Dispelling a False Narrative About Alfonso Soriano

Social Navigation

Dispelling a False Narrative About Alfonso Soriano

Chicago Cubs

You hear it everyday. Heck, maybe you say it everyday.

Alfonso Soriano sucks.

Despite being one of the hardest working players on the Cubs, Soriano’s body has inarguably has failed him in recent years, and his performance has flagged. It was most noticeable in in 2011, when he hit just .244/.289/.469, and in the early going of 2012. After all, Soriano’s hitting just .264/.299/.403 on the year.

Soriano has become an easy target for fans and media, thanks in large part to his egregious contract (not his fault), his walking out of the box (a bad habit, and mostly his fault), and how he looks tracking down balls in the outfield (not his fault – he’s got a bad knee). Some of the criticism is deserved, but most is unfair.

And it’s become extremely unfair this last month, when Soriano has arguably been the Cubs’ best hitter.

I’ve done what I can to emphasize Soriano’s hot streak in recent Series Previews, but it’s gotten to the point where it requires a loud, written shout: ALFONSO SORIANO HAS BEEN ON FIRE FOR A MONTH.

That .264/.299/.403 line? Yes, it’s bad, but it’s been dragged down by an hilariously abysmal start to the year, that saw Soriano at just .200/.220/.200 on April 23, one month ago today. Since then, he’s raised his production dramatically.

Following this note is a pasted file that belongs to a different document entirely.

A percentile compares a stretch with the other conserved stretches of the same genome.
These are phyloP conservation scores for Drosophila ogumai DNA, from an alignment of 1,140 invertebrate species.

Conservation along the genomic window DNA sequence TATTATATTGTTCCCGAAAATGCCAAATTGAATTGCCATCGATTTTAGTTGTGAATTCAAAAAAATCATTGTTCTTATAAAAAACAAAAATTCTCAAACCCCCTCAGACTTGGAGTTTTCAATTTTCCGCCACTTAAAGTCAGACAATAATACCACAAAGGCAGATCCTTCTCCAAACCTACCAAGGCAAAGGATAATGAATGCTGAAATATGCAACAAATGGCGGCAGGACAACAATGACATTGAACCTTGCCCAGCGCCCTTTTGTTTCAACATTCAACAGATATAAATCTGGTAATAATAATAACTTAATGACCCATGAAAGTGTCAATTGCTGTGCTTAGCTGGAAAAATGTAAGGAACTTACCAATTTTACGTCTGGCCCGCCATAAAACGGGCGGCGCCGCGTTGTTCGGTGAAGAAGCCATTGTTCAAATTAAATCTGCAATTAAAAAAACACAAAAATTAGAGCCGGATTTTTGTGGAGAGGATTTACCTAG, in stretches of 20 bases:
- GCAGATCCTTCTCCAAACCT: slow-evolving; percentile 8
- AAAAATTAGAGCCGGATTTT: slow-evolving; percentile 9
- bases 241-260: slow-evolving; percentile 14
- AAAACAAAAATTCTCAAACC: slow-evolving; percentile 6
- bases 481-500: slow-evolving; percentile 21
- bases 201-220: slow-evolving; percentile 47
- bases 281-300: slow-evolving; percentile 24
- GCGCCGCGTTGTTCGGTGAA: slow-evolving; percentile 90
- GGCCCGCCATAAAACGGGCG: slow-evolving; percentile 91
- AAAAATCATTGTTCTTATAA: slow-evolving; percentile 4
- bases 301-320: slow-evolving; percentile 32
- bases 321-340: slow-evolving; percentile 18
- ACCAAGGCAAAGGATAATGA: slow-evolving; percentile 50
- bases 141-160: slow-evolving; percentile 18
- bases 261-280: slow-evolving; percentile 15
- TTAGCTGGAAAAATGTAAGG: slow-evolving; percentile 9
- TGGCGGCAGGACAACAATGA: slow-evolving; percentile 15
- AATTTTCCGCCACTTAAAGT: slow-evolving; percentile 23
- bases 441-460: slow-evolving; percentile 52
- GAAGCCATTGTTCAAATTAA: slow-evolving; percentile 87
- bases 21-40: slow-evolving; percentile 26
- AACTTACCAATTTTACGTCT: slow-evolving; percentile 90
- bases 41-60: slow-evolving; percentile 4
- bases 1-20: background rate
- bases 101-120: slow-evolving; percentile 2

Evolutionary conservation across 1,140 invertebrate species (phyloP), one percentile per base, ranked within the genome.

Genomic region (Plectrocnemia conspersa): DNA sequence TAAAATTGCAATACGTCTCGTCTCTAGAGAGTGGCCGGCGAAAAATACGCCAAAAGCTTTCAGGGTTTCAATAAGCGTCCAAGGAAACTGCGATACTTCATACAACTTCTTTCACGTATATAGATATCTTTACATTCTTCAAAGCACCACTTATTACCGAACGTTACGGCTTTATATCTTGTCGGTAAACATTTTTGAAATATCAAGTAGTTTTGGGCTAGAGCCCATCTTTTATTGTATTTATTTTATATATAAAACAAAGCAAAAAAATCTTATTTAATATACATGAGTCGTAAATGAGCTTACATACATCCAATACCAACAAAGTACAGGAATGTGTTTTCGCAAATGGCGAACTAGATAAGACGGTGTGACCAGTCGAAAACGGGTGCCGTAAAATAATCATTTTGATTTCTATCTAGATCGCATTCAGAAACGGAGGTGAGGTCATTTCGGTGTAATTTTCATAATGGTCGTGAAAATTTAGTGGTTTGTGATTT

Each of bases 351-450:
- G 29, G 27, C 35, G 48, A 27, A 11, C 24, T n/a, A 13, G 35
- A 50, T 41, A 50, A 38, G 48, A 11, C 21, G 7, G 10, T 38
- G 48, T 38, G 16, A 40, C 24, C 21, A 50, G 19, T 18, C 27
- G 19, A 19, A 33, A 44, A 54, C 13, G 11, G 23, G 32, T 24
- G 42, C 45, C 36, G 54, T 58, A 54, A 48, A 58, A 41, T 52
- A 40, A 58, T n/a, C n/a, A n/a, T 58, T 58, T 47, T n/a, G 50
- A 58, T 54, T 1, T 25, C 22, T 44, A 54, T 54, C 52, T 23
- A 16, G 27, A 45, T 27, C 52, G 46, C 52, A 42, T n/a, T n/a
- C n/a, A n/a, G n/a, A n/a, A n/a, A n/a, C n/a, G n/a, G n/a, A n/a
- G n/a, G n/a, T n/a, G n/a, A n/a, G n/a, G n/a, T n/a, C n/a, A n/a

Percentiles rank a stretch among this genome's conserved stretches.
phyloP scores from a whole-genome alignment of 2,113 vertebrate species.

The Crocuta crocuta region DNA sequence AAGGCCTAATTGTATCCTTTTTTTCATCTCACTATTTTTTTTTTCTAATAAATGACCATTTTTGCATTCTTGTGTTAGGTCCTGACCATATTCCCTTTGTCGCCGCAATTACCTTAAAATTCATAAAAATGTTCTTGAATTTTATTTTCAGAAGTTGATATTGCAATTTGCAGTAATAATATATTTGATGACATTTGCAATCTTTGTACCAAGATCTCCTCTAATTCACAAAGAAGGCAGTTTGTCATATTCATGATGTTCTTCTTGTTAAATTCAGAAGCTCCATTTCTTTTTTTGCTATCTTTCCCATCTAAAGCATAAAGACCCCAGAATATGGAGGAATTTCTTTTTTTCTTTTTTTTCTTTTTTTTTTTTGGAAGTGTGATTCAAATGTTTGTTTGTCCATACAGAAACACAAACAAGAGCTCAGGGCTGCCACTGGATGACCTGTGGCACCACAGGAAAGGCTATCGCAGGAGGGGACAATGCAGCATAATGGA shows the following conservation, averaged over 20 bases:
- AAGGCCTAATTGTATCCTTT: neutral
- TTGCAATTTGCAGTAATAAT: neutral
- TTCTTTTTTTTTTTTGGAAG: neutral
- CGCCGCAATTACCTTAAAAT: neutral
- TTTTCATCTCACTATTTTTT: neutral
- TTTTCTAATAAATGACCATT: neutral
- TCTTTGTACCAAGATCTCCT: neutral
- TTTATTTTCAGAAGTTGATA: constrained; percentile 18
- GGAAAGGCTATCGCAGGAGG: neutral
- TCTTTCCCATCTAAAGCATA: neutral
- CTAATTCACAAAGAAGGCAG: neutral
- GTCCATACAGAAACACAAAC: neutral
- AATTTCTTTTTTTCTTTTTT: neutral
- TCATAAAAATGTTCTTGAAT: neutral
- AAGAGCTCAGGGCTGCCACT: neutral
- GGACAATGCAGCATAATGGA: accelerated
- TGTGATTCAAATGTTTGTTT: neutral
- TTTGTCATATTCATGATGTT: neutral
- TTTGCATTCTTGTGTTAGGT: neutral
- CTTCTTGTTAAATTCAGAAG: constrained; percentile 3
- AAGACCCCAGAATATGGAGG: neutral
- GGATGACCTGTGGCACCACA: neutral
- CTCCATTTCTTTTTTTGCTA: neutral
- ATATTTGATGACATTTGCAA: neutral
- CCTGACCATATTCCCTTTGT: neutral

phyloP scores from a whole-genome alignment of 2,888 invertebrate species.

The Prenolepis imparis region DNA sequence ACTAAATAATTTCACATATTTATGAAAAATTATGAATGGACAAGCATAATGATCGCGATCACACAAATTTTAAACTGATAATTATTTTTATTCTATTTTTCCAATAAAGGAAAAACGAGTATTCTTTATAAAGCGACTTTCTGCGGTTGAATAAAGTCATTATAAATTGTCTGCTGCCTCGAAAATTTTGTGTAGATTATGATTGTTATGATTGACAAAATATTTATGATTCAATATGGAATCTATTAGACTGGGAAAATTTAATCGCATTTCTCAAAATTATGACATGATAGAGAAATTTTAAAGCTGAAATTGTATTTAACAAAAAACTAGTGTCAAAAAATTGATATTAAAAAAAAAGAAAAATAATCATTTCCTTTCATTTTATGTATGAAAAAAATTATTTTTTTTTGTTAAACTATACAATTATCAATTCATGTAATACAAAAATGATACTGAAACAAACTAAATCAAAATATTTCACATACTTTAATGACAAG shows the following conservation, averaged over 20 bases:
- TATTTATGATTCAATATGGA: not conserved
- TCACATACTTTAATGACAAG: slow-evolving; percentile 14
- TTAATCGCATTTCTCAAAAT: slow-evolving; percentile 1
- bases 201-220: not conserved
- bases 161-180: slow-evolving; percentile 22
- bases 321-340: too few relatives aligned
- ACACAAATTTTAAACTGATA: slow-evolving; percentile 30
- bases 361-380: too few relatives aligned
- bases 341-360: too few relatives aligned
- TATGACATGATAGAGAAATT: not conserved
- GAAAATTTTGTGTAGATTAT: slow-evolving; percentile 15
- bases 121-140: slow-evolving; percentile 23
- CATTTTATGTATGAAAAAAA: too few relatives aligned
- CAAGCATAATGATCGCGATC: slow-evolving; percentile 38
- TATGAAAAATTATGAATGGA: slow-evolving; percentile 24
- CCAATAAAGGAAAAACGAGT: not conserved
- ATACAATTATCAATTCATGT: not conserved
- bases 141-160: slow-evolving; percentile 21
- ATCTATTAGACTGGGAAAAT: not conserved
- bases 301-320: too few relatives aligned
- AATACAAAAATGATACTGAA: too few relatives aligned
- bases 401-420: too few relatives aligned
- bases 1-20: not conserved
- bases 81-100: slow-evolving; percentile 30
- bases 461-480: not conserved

Indeed, in the last 30 days, Soriano is hitting .303/.347/.528 with four homers, eight doubles, and 14 RBI. Only Bryan LaHair’s line over that month is better on the Cubs, but if you start things at May 1, LaHair’s going just .246/.358/.478 (in May, Soriano is at .294/.351/.559).

Soriano’s line in the last 30 days far eclipses even Soriano’s career numbers (.274/.323/.503), and is better than all but three or four of his best seasons. I’m not saying either his first month this year, or his most recent month is a true reflection of the “real” Soriano – you can’t cherry pick stats like that – but I am saying we can’t keep ignoring how well he’s been hitting in the last 30 days.

Whatever Soriano’s past, and whatever his future, he’s been killing the ball in May. Let’s make sure to keep that in mind as we discuss him going forward. And let’s hope AL teams looking for a DH are keeping it in mind, as well.

Latest from Bleacher Nation:

Author: Brett Taylor

Brett Taylor is the Editor and Lead Cubs Writer at Bleacher Nation, and you can find him on Twitter at @BleacherNation and @Brett_A_Taylor.